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Mallampati score

Mallampati score.

In anesthesia, the Mallampati score, also Mallampati classification, named after Seshagiri Mallampati, is used to predict the ease of intubation.[1] A high Mallampati score (class 3 or 4) is associated with more difficult intubation as well as a higher incidence of sleep apnea.[2] In many ways it assesses the height of the mouth; the distance from the tongue base to the roof of the mouth, and therefore the amount of space in which there is to work. It is an indirect way of assessing how difficult an intubation will be; this is more formally scored using the Cormack-Lehane classification system, which describes what you actually see on direct laryngoscopy.


The Mallampati score is assessed by asking the patient (in a sitting posture) to open his/her mouth and protrude the tongue as much as possible.[1] The anatomy of the oral cavity is visualized; specifically, whether the base of the uvula, faucial pillars (the arches in front of and behind the tonsils) and soft palate are visible. Scoring may be done with or without phonation. Depending on whether the tongue is maximally protruded and/or the patient asked to phonate, the scoring may vary.

Modified Mallampati Scoring:[3]

  • Class I: Soft palate, uvula, fauces, pillars visible.
  • Class II: Soft palate, uvula, fauces visible.
  • Class III: Soft palate, base of uvula visible.
  • Class IV: Only hard palate visible

Original Mallampati Scoring:[1]

  • Class 1: Faucial pillars, soft palate and uvula could be visualized.
  • Class 2: Faucial pillars and soft palate could be visualized, but uvula was masked by the base of the tongue.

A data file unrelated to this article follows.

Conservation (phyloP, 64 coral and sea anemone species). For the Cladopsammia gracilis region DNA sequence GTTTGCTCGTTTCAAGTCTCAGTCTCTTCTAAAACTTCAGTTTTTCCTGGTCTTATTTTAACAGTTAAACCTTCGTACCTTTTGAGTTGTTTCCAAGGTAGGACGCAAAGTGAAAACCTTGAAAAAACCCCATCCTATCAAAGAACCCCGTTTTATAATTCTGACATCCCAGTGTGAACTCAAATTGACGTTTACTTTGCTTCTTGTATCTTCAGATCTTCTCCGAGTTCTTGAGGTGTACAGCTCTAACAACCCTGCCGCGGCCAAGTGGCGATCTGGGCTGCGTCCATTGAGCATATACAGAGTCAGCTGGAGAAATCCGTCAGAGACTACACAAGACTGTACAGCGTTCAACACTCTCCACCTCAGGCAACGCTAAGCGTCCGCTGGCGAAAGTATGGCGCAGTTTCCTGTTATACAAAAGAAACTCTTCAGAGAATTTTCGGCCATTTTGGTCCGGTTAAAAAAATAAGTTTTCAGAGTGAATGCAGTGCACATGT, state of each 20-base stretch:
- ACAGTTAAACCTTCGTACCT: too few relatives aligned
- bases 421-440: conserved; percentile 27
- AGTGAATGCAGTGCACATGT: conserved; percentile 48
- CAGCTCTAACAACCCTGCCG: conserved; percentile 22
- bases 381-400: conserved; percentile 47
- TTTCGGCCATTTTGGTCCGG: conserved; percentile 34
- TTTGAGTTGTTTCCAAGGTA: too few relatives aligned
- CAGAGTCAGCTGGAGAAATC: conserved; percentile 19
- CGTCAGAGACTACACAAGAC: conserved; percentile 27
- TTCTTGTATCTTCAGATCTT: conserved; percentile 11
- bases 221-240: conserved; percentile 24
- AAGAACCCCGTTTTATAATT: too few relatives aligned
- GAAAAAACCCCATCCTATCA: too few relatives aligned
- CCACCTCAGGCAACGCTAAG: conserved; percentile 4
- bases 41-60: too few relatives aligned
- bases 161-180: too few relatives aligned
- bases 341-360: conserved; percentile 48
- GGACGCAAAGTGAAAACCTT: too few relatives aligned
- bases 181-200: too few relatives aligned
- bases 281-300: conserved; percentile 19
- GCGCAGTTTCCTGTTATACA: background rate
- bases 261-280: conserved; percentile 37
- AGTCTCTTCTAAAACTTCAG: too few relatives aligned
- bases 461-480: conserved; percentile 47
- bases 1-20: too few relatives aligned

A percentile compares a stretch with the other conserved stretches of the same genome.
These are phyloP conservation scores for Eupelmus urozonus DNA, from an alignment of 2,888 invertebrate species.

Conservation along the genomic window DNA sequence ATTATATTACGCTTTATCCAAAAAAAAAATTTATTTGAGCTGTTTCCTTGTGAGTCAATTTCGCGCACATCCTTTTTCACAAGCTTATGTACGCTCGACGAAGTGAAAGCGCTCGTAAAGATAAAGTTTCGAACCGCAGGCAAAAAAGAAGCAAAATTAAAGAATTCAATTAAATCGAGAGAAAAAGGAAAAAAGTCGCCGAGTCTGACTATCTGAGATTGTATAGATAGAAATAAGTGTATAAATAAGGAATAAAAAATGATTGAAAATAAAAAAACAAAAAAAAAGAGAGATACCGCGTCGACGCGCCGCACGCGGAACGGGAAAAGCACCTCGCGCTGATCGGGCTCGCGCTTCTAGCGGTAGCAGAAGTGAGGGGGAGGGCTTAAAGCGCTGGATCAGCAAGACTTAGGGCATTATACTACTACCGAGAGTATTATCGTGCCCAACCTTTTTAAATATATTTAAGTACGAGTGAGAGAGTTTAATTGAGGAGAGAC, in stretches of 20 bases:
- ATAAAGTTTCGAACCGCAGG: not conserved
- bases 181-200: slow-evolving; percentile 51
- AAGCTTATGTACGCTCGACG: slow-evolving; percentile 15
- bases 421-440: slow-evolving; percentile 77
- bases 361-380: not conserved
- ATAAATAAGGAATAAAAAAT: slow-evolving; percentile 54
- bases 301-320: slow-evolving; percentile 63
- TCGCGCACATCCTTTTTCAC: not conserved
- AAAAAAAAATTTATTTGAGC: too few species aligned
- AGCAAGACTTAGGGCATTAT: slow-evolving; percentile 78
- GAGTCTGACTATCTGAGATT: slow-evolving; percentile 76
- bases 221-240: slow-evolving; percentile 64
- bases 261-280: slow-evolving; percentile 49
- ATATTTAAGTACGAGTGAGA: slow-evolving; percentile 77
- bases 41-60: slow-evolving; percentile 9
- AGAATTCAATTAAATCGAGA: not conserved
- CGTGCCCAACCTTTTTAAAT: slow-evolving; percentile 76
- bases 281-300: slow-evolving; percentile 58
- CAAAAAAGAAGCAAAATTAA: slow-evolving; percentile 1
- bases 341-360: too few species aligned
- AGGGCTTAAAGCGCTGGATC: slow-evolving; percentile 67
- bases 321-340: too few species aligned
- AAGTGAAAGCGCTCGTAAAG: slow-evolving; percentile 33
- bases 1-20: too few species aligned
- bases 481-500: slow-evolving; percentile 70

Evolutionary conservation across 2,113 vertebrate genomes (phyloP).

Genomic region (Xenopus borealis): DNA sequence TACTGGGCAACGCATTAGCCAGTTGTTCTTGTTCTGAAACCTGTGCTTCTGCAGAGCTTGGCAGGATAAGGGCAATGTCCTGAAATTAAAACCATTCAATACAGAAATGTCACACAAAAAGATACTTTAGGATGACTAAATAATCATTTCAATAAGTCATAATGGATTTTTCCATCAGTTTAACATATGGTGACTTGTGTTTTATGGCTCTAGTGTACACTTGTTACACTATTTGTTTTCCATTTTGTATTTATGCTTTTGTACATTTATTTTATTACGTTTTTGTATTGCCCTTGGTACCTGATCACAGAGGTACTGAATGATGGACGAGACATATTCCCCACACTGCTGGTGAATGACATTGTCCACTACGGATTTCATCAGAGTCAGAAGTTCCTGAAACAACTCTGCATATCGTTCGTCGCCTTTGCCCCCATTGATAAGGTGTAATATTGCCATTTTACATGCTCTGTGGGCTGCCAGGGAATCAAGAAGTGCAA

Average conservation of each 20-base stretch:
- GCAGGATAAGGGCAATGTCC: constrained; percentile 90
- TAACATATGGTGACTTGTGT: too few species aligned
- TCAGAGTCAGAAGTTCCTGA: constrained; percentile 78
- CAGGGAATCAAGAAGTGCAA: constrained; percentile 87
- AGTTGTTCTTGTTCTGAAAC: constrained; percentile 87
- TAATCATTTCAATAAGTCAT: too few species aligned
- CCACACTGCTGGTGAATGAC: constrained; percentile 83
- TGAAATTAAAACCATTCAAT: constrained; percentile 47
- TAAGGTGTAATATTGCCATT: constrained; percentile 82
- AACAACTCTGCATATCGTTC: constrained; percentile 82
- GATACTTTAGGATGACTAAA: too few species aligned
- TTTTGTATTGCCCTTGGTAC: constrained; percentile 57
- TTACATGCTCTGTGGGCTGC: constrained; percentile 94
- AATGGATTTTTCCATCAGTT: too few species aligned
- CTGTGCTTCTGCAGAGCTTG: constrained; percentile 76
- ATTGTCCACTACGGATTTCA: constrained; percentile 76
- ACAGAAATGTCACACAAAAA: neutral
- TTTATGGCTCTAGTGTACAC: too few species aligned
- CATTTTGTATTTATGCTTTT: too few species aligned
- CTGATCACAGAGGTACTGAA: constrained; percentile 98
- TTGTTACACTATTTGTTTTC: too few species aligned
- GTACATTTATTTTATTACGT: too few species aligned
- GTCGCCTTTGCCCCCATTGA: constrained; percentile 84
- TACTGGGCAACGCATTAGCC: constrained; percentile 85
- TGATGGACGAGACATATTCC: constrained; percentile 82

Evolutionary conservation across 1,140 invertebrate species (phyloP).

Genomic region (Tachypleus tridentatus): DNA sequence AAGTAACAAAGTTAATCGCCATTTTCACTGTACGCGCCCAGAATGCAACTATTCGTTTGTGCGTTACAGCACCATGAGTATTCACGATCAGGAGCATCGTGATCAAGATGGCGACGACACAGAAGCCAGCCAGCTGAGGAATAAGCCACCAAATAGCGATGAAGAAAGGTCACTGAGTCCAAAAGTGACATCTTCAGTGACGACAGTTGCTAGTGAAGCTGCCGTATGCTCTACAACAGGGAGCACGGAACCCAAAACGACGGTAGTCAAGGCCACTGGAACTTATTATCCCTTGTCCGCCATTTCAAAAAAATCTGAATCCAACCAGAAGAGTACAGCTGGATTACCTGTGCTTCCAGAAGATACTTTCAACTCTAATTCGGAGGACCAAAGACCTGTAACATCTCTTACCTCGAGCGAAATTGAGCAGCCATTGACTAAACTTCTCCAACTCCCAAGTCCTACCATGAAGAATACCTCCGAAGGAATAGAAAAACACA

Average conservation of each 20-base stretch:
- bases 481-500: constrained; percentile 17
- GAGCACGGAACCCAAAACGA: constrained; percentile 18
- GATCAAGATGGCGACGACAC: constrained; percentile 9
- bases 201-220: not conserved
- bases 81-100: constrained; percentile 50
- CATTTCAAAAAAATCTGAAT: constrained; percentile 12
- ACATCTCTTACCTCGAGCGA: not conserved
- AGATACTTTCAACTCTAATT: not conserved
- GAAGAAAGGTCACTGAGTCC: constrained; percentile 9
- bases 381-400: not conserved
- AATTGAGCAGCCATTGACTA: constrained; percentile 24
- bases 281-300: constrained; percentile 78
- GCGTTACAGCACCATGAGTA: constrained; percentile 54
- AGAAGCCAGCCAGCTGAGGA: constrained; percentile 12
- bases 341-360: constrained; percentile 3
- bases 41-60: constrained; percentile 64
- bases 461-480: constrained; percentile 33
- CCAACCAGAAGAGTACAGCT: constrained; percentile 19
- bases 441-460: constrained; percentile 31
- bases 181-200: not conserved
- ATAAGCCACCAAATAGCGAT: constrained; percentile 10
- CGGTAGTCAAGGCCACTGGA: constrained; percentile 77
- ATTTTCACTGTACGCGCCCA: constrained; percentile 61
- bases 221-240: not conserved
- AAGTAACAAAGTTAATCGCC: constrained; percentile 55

• Class 3: Only soft palate visualized.

Further research may be needed to determine the most effective consistent and predictive approach on which to standardize Mallampati Scoring.

Clinical significance

While Mallampati classes I and II are associated with relatively easy intubation, classes III and IV are associated with increased difficulty.

A systematic review of 42 studies, with 34,513 participants, found that the modified Mallampati score is a good predictor of difficult direct laryngoscopy and intubation, but poor at predicting difficult bag mask ventilation.[4] Therefore, the study concluded that while useful in combination with other tests to predict the difficulty of an airway, it is not sufficiently accurate alone.

See also


  1. ^ a b c Mallampati, SR; Gatt, SP; Gugino, LD; Desai, SP; Waraksa, B; Freiberger, D; Liu, PL (Jul 1985). "A clinical sign to predict difficult tracheal intubation: a prospective study.". Canadian Anaesthetists' Society journal 32 (4): 429–34. PMID 4027773. doi:10.1007/BF03011357. 
  2. ^ Nuckton TJ, Glidden DV, Browner WS, Claman DM (Jul 1, 2006). "Physical examination: Mallampati score as an independent predictor of obstructive sleep apnea". Sleep 29 (7): 903–8. PMID 16895257. 
  3. ^ Samsoon, GL; Young, JR (May 1987). "Difficult tracheal intubation: a retrospective study". Anaesthesia 42 (5): 487–90. PMID 3592174. doi:10.1111/j.1365-2044.1987.tb04039.x. 
  4. ^ Lee, A; Fan, LT; Gin, T; Karmakar, MK; Ngan Kee, WD (Jun 2006). "A systematic review (meta-analysis) of the accuracy of the Mallampati tests to predict the difficult airway". Anesthesia and analgesia 102 (6): 1867–78. PMID 16717341. doi:10.1213/01.ane.0000217211.12232.55. 

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